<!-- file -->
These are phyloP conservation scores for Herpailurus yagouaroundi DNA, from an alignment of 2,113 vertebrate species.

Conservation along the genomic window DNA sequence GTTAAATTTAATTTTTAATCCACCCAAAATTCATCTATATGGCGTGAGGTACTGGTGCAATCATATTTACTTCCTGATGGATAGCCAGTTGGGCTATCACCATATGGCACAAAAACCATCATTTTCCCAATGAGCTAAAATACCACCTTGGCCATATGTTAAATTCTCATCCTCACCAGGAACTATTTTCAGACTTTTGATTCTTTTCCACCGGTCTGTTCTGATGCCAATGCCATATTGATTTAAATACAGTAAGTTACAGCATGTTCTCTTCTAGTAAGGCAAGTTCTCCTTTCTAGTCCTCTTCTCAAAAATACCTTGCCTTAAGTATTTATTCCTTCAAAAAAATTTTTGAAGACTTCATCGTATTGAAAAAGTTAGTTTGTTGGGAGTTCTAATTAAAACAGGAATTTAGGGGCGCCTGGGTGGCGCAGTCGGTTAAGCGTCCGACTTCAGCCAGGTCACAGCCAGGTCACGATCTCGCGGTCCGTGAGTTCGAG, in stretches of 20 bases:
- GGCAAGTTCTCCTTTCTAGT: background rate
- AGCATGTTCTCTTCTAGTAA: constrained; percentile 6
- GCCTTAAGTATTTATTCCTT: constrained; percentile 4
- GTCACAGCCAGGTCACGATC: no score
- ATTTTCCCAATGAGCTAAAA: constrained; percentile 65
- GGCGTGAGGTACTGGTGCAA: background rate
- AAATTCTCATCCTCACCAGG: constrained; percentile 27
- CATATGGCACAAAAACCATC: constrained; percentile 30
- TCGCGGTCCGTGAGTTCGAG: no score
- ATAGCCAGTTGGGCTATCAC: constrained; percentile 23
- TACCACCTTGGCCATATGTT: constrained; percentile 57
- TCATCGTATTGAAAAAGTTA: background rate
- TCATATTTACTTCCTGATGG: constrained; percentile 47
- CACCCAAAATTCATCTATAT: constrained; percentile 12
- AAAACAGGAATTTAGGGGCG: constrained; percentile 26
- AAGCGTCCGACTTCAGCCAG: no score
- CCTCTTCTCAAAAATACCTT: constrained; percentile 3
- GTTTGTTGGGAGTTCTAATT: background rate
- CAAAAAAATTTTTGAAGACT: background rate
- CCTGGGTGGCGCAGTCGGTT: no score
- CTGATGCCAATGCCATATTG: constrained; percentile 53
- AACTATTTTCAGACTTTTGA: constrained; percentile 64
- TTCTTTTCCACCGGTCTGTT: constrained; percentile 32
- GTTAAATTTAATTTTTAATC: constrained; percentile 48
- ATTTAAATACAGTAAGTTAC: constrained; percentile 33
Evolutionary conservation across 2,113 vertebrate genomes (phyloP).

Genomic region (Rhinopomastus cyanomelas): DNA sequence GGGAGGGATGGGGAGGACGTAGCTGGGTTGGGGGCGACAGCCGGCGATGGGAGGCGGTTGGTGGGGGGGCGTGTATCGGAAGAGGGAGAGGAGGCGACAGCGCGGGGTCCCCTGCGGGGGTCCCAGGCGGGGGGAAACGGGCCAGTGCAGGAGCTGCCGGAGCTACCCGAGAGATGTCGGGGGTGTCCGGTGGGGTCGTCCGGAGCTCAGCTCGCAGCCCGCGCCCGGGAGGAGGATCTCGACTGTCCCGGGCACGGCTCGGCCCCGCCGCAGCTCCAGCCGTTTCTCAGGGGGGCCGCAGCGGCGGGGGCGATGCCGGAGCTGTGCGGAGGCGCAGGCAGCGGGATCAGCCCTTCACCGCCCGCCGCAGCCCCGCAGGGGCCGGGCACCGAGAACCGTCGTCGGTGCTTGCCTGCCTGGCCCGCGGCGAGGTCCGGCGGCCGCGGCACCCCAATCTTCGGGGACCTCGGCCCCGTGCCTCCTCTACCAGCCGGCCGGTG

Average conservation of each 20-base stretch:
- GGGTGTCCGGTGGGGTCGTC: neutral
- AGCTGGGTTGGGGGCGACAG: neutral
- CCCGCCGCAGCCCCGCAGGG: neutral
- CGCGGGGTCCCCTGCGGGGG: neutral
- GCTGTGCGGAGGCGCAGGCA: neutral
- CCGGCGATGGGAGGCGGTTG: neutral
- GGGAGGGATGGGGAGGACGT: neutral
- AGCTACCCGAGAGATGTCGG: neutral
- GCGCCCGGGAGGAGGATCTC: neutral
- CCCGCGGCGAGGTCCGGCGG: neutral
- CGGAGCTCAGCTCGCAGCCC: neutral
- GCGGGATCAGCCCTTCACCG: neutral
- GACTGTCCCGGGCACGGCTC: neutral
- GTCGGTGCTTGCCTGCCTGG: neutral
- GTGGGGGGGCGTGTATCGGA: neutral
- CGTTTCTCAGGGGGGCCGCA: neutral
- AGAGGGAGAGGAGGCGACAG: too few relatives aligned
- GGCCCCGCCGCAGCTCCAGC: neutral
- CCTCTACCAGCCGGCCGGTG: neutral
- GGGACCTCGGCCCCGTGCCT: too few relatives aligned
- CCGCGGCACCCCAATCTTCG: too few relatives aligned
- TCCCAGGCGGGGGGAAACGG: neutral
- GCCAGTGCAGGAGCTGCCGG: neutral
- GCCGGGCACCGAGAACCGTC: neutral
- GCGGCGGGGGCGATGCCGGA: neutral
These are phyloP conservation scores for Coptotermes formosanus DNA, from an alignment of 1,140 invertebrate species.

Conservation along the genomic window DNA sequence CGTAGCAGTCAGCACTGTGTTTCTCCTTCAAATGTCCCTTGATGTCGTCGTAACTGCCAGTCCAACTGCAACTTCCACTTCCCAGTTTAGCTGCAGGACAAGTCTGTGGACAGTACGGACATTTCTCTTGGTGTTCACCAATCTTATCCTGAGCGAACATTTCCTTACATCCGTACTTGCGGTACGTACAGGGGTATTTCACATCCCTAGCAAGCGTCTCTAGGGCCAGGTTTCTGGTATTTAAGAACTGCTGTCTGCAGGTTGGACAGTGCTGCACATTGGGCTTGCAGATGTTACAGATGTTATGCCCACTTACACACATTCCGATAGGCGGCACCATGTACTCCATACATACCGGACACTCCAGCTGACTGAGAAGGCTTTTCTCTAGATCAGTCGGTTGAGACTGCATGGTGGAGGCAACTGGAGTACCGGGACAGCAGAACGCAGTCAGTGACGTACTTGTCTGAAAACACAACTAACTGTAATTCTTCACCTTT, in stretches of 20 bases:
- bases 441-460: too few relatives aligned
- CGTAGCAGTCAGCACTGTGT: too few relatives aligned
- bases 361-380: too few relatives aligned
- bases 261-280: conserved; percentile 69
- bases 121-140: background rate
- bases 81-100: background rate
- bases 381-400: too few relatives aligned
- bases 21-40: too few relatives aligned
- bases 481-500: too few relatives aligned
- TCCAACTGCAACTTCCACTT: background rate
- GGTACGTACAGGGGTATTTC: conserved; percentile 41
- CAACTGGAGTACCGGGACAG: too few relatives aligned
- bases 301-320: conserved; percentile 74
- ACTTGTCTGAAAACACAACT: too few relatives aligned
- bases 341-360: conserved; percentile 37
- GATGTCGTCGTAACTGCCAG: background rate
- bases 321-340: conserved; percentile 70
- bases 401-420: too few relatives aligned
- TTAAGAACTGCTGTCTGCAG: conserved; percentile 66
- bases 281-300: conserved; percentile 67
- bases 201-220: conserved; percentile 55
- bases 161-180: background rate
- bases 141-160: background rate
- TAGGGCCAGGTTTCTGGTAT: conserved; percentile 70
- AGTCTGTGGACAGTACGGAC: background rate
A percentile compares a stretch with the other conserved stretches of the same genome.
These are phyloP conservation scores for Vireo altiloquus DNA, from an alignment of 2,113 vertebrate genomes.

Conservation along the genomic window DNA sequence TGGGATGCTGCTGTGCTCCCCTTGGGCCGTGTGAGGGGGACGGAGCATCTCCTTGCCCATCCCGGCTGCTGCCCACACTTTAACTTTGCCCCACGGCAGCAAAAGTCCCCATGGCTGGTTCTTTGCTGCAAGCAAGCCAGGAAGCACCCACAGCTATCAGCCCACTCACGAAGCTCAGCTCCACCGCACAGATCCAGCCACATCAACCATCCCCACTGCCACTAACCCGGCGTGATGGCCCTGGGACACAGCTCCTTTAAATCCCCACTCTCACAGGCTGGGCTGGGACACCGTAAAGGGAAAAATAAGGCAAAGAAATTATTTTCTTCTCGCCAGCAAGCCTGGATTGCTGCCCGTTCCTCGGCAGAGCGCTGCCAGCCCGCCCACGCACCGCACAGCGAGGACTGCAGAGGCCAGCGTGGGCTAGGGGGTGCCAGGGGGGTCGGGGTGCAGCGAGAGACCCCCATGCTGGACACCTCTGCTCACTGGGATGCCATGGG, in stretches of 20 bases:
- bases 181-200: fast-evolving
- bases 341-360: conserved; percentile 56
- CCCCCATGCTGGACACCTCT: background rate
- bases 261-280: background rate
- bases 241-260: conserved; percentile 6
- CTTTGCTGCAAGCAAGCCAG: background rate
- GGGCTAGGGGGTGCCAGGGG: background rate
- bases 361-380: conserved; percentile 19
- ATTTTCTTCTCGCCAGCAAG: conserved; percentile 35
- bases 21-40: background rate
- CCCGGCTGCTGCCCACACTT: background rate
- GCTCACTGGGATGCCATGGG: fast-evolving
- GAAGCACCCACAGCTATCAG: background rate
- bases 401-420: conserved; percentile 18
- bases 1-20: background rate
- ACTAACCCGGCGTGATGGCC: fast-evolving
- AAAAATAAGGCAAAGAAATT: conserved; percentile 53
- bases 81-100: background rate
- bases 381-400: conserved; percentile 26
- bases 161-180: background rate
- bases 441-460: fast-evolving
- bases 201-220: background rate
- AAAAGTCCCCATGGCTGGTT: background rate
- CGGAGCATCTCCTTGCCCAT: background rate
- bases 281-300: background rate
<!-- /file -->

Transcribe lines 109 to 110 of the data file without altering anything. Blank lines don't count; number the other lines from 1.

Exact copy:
- CGGAGCATCTCCTTGCCCAT: background rate
- bases 281-300: background rate